The ‘4x Rule’ illustrates the notion that an outsourced project takes four times longer to finish than your original estimate due to a loss of control. Fortunately, there are tried-and-true methods for reducing this danger.
Step 1: Choose a project manager
Some business owners choose to manage their remote workforce directly. Appointing an onsite project manager, in our view, is a significantly more effective alternative.
An experienced PM will be familiar with your new recruits and will be able to oversee their work throughout normal business hours. What other ways do onsite project managers contribute to the success of your project? They include, among other things:
- Make a schedule.
- Keep track of deliverables
- Transform your thoughts into precise plans.
- All workflow procedures should be documented and updated on a regular basis.
- Provide you with reports at the agreed-upon intervals
It’s worth noting that reputable service providers are quite accommodating when it comes to working hours. Their prime ministers adjust to time variances and country customs. For example, if the customer is from Israel and the weekend is Friday-Saturday, the PM will accommodate them and be accessible on Sunday.
Step 2: Select the appropriate project management software
All vendor actions are more visible than ever before thanks to modern project management systems. JIRA, Mingle, and Assembla (to mention a few) are examples of programs that enable you to view what has been done and what is still in process, as well as the due date/time for each work.
Step 3: Schedule meetings on a regular basis
You may organize frequent online meetings with your team, even if your project manager is intended to keep you up to date. You may use these weekly or monthly meetings to discuss objectives, identify and repair any workflow bottlenecks, and build mutual understanding.
Problems with Quality
Even the most competent teams with the greatest advice are not always able to provide high-quality software. To get the greatest outcomes, explicitly establish your quality standards and take efforts to ensure that they are followed.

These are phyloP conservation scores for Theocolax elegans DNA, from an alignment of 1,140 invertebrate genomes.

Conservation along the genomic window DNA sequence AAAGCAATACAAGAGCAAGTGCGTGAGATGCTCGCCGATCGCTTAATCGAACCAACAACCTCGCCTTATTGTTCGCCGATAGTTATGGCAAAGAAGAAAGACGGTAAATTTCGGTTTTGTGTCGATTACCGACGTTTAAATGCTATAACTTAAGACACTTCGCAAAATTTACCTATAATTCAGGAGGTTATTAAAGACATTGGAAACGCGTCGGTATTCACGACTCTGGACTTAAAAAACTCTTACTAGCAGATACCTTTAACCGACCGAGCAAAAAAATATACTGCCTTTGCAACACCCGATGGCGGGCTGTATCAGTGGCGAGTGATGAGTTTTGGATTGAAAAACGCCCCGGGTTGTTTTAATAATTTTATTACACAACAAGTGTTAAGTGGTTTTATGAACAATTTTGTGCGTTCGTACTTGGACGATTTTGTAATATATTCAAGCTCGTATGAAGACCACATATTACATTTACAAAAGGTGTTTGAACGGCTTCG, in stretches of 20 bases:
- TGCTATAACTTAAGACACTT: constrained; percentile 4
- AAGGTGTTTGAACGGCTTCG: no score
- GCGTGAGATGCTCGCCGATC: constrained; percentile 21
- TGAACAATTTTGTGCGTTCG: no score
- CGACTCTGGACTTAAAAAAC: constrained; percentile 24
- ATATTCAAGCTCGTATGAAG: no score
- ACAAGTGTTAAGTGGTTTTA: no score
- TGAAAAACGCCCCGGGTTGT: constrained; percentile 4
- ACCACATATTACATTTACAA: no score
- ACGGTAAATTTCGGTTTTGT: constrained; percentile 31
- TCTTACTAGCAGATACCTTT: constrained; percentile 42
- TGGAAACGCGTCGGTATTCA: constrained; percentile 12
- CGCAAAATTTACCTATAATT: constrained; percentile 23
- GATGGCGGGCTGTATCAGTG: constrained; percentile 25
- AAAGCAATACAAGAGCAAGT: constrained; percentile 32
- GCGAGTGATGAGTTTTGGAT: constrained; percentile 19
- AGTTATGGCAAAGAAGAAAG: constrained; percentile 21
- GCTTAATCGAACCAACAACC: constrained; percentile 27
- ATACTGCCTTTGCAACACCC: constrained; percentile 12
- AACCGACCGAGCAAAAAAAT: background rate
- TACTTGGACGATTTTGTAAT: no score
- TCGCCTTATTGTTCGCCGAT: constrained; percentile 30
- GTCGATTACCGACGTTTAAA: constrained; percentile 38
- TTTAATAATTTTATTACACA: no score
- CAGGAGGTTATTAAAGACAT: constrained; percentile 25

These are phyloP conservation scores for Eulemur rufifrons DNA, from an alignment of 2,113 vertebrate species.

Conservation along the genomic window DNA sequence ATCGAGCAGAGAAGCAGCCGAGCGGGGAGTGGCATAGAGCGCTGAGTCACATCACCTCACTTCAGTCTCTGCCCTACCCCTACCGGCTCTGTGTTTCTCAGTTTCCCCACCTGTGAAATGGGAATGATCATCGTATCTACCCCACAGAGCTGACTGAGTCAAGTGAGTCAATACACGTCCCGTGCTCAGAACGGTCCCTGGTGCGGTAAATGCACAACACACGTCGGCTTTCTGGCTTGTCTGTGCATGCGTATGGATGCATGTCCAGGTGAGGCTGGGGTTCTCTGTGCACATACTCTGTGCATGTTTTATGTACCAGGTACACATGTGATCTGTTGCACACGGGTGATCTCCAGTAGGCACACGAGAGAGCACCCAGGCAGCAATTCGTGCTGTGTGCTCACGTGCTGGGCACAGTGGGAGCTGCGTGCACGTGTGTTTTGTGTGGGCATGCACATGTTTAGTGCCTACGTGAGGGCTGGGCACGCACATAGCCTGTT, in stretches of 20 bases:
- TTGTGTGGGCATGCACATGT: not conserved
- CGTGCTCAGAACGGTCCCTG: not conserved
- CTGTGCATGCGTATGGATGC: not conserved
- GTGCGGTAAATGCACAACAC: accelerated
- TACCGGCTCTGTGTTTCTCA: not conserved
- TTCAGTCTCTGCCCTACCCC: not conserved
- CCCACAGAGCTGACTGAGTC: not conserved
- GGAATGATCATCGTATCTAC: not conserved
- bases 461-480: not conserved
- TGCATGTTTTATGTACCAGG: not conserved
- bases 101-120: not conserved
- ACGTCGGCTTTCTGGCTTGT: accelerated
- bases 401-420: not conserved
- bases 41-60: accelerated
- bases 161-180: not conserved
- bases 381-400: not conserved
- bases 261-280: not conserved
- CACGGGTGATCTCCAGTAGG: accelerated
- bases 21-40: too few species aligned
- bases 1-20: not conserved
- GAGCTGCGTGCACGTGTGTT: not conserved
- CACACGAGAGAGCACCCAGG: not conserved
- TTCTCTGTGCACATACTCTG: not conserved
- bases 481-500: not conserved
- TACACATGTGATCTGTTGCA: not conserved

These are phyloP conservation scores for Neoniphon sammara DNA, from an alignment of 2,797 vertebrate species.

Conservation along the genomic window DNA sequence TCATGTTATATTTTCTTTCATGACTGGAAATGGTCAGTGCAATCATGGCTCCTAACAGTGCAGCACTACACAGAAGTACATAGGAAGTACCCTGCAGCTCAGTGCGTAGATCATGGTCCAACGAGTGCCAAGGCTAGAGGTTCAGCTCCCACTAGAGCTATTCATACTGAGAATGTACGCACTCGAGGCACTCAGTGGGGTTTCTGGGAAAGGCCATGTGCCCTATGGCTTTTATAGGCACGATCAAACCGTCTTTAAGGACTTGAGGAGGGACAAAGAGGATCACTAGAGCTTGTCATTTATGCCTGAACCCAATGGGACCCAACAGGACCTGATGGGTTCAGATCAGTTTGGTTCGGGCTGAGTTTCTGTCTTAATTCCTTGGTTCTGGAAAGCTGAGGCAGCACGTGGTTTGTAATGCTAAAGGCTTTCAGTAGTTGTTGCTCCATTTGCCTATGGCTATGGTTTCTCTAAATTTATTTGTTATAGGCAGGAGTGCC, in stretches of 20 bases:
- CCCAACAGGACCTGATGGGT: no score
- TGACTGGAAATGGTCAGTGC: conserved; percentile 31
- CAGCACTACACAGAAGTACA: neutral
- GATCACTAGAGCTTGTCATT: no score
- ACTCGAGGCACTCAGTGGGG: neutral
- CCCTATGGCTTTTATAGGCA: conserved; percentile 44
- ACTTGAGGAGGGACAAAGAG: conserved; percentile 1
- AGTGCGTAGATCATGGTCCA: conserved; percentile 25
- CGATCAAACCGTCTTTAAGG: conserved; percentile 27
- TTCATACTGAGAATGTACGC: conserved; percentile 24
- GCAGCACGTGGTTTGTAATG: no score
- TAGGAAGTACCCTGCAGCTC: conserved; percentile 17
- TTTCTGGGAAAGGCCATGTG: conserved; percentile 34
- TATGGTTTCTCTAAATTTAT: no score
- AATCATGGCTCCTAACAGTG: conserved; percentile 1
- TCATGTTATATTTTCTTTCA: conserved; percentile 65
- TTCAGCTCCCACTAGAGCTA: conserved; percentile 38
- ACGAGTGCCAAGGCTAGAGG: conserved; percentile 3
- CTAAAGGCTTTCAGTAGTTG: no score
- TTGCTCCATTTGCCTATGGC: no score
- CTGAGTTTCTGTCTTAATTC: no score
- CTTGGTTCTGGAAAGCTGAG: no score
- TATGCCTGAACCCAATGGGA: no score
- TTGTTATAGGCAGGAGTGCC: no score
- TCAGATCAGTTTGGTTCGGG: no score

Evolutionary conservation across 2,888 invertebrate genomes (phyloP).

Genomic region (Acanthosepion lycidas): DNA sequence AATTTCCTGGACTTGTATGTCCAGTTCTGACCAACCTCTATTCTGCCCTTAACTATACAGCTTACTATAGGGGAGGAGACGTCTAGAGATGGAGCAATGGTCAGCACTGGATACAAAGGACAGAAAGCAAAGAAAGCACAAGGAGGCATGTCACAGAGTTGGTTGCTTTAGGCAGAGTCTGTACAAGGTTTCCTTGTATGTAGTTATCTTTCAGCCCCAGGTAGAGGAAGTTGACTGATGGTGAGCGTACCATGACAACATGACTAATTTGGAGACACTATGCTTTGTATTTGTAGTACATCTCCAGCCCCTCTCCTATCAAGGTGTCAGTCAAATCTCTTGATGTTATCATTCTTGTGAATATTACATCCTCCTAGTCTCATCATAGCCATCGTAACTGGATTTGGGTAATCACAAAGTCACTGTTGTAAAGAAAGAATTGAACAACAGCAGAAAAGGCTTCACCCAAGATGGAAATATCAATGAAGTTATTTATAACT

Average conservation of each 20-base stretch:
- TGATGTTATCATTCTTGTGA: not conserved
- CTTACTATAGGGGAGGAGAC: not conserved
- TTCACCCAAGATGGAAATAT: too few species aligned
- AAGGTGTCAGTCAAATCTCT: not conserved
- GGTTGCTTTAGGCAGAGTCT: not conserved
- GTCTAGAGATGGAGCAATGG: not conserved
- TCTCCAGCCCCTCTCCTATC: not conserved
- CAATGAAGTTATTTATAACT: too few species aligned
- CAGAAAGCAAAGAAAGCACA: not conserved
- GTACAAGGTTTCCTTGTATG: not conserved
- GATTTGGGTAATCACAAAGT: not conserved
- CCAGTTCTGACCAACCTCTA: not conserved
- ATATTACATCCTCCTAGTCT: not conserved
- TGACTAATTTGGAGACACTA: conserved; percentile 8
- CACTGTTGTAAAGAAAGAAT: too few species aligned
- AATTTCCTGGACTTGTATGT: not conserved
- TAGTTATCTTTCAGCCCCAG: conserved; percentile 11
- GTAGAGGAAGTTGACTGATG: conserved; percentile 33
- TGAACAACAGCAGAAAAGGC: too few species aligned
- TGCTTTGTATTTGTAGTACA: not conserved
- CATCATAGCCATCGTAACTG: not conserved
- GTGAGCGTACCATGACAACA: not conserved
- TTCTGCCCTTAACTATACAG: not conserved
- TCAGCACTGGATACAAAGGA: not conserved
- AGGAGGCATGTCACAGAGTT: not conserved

Step 1: Be wary of rates that are too low to be true
The cheapest option is generally the worst, thus choosing the cheapest option means sacrificing the quality of your future product. As a starting point, look at the region’s average software development rates. The hourly pricing range is roughly as follows:
$25-$50 in Eastern Europe
$18-$40 in Asia
$30-$50 in Latin America
Australia — $20-$40
Keep in mind that the services of skilled software engineers are often more costly.
Step 2: Request a free trial or begin with an MVP
Many bespoke software development firms offer to give a free trial in order to demonstrate the quality of their code and their ability to meet deadlines.
Another alternative is to test your company concept using a minimal viable product (MVP). It takes 2-4 weeks to create an MVP. During this time, you’ll assess if the team fulfills your needs, including how they communicate, resolve timezone problems, and, of course, whether their experience and abilities are enough.
Step 3: Incorporate quality assurance standards into the contract
In the contract, specify your quality expectations. The contract should include code quality requirements, criteria for the end product, maximum throughput capacity, a list of devices on which the app is expected to operate, and so on.
When the seller is no longer accountable for the app, it may perform correctly at first but begin to malfunction within a week or two. Negotiate a warranty term during which the development team commits to patch any flaws you uncover at no additional expense to prevent such problems.
Costs Not Included